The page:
Patrons preserve by learning the art of running a storeA band of enthusiastic art workers at Pineapple Art Center and Supplies is providing labor-force and materials to build up the art community in downtown Duluth. The store was founded by a diverse group with a passion for art and a desire to keep it downtown.
By: John Shirley, For the Budgeteer News
A band of enthusiastic art workers at Pineapple Art Center and Supplies is providing labor-force and materials to build up the art community in downtown Duluth. The store was founded by a diverse group with a passion for art and a desire to keep it downtown.
The center began when the downtown art supply store Bohemia Arts closed. At first, a group of Bohemia's customers volunteered at that store, in an attempt to save the financially troubled art supplier. When this effort was not enough, they formed a brand new organization from the ashes (and the remaining stock) of the former store.
This art association pooled its money to buy Bohemia's remaining supplies and works. These were used in the creation of Pineapple Art.
Originally, they planned for the store to be nonprofit. Eventually, they settled on a Subchapter S Corporation status, with most of the many shareholders working at the store, alongside a company of volunteers. Although the store is technically for-profit, most revenue goes right back into improving the store. These efforts have allowed downtown Duluth to continue to have an art supply store.
“The downtown area is moving toward a lot of art, not just the visual arts but art in general, and I feel that an art supply store is needed here. I think it is really neat that we are group-owned. … sort of a collective,” said shareholder Lucy Meade.
The store is not just about art supply-side economics. The store also creates a demand for these items by providing studio space, art classes, and a place for local artists to sell their works.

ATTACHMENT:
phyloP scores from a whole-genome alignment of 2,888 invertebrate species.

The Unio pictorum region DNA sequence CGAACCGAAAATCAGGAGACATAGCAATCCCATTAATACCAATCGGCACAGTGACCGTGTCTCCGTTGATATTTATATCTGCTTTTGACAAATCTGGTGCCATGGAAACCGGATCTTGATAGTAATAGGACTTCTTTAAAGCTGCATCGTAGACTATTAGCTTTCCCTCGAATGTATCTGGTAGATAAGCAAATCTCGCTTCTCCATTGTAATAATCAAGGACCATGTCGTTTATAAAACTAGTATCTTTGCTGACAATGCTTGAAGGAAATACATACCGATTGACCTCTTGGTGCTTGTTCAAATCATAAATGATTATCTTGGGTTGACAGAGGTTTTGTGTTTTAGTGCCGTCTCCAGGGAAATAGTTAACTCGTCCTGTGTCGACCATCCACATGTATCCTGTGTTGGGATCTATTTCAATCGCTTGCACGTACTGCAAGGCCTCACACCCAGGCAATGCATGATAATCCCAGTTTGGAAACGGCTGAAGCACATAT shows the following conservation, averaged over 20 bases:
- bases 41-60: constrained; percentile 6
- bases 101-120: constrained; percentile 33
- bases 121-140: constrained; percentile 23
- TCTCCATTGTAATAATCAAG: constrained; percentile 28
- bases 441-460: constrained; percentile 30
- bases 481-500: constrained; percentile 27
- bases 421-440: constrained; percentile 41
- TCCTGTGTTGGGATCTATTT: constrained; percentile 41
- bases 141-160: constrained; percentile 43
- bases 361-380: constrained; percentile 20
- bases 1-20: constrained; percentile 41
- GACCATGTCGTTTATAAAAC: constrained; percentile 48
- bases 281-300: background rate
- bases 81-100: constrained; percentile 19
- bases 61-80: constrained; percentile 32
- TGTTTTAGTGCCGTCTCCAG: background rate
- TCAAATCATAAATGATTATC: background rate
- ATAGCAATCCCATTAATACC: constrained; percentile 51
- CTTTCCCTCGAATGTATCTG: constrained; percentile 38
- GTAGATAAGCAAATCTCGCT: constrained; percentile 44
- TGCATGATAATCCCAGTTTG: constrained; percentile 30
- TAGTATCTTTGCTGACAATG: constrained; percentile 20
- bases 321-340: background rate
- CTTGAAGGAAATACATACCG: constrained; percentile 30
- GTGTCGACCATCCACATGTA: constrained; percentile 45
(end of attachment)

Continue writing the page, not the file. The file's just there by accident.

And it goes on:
Meade explained that part of the store’s mission is to provide these items and services at a reasonable price.
They currently offer a number of classes, with plans for more in the future.
John Hinkel teaches linoleum block carving-printing and traditional bookbinding.
Todd Olson teaches origami to those willing to join his fold. This class is given by appointment and group rates are available.
Those interested in painting their own “happy little clouds” can enroll in the oil painting class taught by Dale Lucas.
Many other classes are taught on a regular, semi-regular, or even a special one-time-only basis. One such class event involved a visit from a Chinese brush painter. Meade reflected that people were very enthusiastic about this rare event.
Classes are geared for the young at heart and those actually young. Many children’s classes are also taught.
Just in time for Halloween, the studio offers a mask-making class.
On December 7 this year, kids can learn to make cards and beaded gifts, for a Christmas that won't live in infamy.
In November, kids can learn to work with clay and to paint with acrylics.
In the past, parents and children have really enjoyed children’s art parties. These can be given for birthdays and other occasions. During the party, a group of children gets to work on art projects and take them home to keep. Some past party projects have included making Yodas and “Star Wars” ships.
Besides renting studio space at individual and group rates, once a week everyone is invited to work on projects, in the studio, free of charge. Starting at 11:00 Sunday morning, Lucy Meade hosts what she calls “Art Church.” During these sessions the “congregation” can bring any art project they want to work on, in a relaxed group setting. Those attending can show their work to the group and get feedback.
The store also practices the art of supporting the local community. This includes helping those with various disabilities. They have sponsored events with groups such as the Arrowhead Artists With Disabilities (AAWD) and United Day Activity Center (UDAC). This includes making the studio available free of charge to groups such as AAWD. Volunteers from UDAC have been coming to the studio about once a week.
Shareholder John Hinkel points out that the store is also of benefit to the local student community.
“We also take volunteers and we teach them about the retail trade and so forth,” he explained.
The studio has many other projects and plans in the works. Recently, they have started hosting poetry readings. They have also started offering custom canvas stretching. This allows the creation of paintings of unique shapes and sizes.
One of their long-term plans is to build a darkroom.
Like the future users of this darkroom, we will have to wait to see how things develop at Pineapple Art.
For more information contact: (218) 722-2919
124 W 1st St.
Duluth, MN, United States 55802